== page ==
Making nice at end, Trump praises outgoing May
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Making nice at the end, President Donald Trump eased up Tuesday on his criticisms of outgoing British PM Theresa May over her handling of the Brexit deal, declaring that history will remember her fondly if the UK can successfully leave the EU.
The latest chapter in the allies' storied "special relationship" played out as anti-Trump protesters - and the infamous Trump baby balloon - thronged the streets of nearby central London.
The US president's unexpected compliments for May come just days before she was set to resign the leadership of her party after failing to secure a Brexit deal. She will depart as prime minister once her successor has been chosen.
"I have greatly enjoyed working with you. You are a tremendous professional and a person who loves her country very much," Trump told May at a news conference near the prime minister's Downing Street office. But he couldn't resist a slight dig, evoking the two years of broadsides he had lobbed at her by recalling that he urged her to sue the European Union rather than try to negotiate a departure.
Trump said he would have "sued and settled, maybe, but you never know. She's probably a better negotiator that I am." And he added that the deal May came away with was a good one and "perhaps you won't be given the credit you deserve."
May, who fought back tears when she announced her resignation last month, voiced hope her successor will be able to get the Brexit deal to the finish line.
"I still believe -I personally believe- that it is in the best interest of the U.K. to leave the European Union with a deal. I believe there is a good deal on the table," she said. "Obviously, it will be whoever succeeds me as prime minister to take this issue forward. What is paramount, I believe, is delivering on Brexit for the British people."
Earlier in the day, Trump jokingly suggested that May "stick around" until a new U.S.-U.K. trade deal was brokered. May and her aides chuckled at that.
Traditionally, U.S. presidents avoid injecting themselves into the domestic politics of other nations. But Trump didn't hold back - right after claiming that he would not comment on Britain's internal matters.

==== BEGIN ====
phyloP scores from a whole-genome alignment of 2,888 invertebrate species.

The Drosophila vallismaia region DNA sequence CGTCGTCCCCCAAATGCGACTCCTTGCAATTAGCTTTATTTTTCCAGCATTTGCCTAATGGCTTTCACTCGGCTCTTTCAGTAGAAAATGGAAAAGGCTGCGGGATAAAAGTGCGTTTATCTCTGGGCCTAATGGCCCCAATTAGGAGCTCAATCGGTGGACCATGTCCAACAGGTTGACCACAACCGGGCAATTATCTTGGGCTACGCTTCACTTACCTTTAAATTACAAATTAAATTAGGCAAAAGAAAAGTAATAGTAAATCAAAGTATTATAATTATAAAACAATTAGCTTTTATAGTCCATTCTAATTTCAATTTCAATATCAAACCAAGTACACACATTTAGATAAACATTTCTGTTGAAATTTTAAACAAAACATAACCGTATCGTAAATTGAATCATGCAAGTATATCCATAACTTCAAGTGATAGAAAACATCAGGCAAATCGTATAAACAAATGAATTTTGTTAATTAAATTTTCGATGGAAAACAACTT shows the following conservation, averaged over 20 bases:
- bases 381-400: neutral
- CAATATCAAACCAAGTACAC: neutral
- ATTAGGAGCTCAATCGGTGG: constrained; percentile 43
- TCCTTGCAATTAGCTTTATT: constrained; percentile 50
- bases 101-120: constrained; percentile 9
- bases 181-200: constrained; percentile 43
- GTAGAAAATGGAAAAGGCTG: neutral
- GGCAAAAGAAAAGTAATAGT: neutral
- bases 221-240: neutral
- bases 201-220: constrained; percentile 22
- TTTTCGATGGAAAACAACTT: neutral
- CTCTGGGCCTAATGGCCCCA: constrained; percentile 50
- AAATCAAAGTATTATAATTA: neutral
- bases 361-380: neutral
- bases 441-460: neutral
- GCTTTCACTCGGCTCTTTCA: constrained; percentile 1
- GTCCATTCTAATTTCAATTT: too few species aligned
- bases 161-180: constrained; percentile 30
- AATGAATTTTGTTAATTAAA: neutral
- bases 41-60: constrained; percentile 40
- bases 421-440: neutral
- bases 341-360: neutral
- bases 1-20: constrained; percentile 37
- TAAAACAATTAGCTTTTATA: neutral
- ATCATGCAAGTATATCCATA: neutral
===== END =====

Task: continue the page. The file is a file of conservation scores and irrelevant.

He said he'd turned down a requested meeting from Labour Party leader Jeremy Corbyn, one of the contenders to replace May. He also renewed his praise of another contender, Conservative lawmaker Boris Johnson, as well as Foreign Secretary Jeremy Hunt. And he took new swipes at one of his most vocal critics, London Mayor Sadiq Khan.
Trump previously had voiced support for a "hard Brexit," which could have a devastating impact on the U.K. economy, according to many experts. That stands in contrast to a previous White House position that the departure should be as painless as possible. Others in the U.K. are pressing for a second referendum that could keep the EU intact.
As the pageantry of Trump's British state visit gave way to politics, an economic meeting between the leaders at St. James's Palace brought together 10 leading companies - five from the U.K. and five from the United States. CEOs and senior representatives from BAE Systems, GlaxoSmithKline, National Grid, Barclays, Reckitt Benckiser, JP Morgan, Lockheed Martin, Goldman Sachs International, Bechtel and Splunk were listed as attending.
While the business leaders gathered, protesters began to assemble across London, some of whom had balloon of a crying baby Trump bobbing in the air near Parliament Square. Leaders of Britain's main opposition party were expected to join demonstrators at a rally in Trafalgar Square, just up the street from May's Downing Street office. Also in Trafalgar Square: a 16-foot robotic likeness of Trump seated on a golden toilet.
The day of meetings with May follow a whirlwind of pomp, circumstance and protest for Trump, who on Monday had lunch with Queen Elizabeth II and tea with Prince Charles before a grand state dinner at Buckingham Palace.
Following Tuesday's focus on business and trade, Trump will use the next two days to mark the 75th anniversary of the June 6, 1944, D-Day landing, likely the last significant commemoration most veterans of the battle will see. The events will begin in Portsmouth, England, where the invasion was launched, and then move across the English Channel to France, where Allied forces began to recapture Western Europe from the Nazis.
French President Emmanuel Macron is expected to use the occasion to call for strengthening multinational ties the U.S. president has frayed.